Chelate Based Scaffolds (Chelabody) In Tumor Targeting

Period of Performance: 09/01/2002 - 02/28/2004

$225K

Phase 1 STTR

Recipient Firm

Semafore Pharmaceuticals, Inc.
Indianapolis, IN 46268
Principal Investigator

Abstract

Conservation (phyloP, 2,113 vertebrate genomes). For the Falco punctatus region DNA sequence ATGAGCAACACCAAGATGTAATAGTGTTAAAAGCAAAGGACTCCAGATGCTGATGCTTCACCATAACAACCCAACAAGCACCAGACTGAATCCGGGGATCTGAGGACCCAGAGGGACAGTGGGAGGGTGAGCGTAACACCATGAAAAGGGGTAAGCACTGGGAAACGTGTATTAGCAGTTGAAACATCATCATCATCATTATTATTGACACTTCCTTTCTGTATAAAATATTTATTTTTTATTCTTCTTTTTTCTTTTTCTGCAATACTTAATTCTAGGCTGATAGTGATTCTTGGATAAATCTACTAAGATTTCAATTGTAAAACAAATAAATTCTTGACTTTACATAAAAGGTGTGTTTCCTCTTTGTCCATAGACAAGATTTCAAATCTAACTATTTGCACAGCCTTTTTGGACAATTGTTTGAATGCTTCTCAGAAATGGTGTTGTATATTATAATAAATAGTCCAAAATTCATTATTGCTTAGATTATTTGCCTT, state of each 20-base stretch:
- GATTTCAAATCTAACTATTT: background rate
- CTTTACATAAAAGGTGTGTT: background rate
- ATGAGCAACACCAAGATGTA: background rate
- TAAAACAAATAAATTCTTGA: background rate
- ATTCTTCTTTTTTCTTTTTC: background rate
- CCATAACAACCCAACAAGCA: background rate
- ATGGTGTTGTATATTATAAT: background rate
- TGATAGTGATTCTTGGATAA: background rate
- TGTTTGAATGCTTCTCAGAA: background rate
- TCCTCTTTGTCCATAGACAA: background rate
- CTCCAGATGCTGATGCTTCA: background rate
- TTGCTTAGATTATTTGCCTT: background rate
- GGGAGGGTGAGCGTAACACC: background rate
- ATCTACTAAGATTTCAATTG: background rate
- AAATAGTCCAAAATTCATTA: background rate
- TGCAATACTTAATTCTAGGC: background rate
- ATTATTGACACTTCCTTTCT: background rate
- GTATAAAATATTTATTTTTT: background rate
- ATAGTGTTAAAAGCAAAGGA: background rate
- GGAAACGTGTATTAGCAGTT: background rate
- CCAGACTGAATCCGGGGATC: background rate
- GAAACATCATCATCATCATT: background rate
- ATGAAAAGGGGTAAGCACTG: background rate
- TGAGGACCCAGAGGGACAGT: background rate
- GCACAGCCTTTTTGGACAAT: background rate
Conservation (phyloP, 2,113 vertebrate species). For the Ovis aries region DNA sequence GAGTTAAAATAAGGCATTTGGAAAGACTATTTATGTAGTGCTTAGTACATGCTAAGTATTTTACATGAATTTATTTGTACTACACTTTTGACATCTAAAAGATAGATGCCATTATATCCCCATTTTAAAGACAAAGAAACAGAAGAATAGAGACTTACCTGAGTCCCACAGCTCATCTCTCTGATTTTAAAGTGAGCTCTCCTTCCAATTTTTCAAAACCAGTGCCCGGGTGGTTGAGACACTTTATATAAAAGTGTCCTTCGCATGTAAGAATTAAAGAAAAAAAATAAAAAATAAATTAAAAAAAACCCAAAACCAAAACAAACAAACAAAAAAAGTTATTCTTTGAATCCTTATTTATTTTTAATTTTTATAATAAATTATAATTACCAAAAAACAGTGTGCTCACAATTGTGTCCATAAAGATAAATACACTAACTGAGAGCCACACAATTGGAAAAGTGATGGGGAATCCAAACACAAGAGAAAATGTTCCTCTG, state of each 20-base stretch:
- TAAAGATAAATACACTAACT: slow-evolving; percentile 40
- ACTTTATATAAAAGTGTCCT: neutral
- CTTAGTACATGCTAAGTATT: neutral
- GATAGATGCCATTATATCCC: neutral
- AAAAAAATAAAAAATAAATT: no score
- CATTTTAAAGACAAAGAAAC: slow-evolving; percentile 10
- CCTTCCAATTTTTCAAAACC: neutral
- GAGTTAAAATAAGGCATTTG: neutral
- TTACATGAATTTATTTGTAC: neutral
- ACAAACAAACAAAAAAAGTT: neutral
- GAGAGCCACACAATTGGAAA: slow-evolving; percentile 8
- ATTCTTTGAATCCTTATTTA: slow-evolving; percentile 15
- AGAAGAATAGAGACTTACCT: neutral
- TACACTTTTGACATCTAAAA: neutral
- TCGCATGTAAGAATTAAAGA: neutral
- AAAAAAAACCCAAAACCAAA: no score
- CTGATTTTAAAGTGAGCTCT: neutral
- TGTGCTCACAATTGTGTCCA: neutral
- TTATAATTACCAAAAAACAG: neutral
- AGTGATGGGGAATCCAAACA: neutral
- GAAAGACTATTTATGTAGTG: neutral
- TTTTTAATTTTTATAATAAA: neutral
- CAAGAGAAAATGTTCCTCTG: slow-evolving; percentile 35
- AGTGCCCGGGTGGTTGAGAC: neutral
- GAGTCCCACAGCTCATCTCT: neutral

DESCRIPTION (provided by applicant): The current paradigm in therapeutic nuclear medicine is to optimize receptor binding molecules and then add on a moiety capable of carrying a radioisotope. This "afterthought" modification process results in suboptimum performance for such agents when dealing with molecules smaller than monoclonal antibodies. A new concept proposed here is to utilize the properties of chelating agents to build in the desired recognition functionalities. The conformationally restricted metal-ligand complexes proposed herein offer the opportunity to attach molecular recognition units in a certain three-dimensional spatial arrangement that will allow the molecule to mimic protein-protein (or peptide-receptor) binding interactions such as those found in antibody-antigen recognition. Synthetic molecules that mimic antibody-antigen recognition are known as chemobodies. The new approach in this proposal gives rise to a subset of chemobody molecules hereby termed chelabodies to reflect the critical role that the conformationally restricted metal-ligand complex plays in creating the molecular recognition event. This concept presented here is broadly applicable to receptors in general but will focus on designing (molecular modeling), synthesizing (through combinatorial methodology), screening (in vitro, in vivo in tumor-bearing mice) and optimizing metal-ligand complex-based antagonists of the alpha-v/beta-3 receptor that will deliver therapeutic radioactive metal ions to the neovasculature of alpha-v/beta-3 receptor-positive cancers. PROPOSED COMMERCIAL APPLICATION: The proposed work is aimed at the discovery, optimization and initial development of a tumor localizing therapeutic radiopharmaceutical drug that targets alpha-v/beta-3 receptors in new blood vessels required for tumor growth. The methodology proposed (combinatorial chelating agent synthesis methodology) is likely to be broadly applicable to address other target receptors.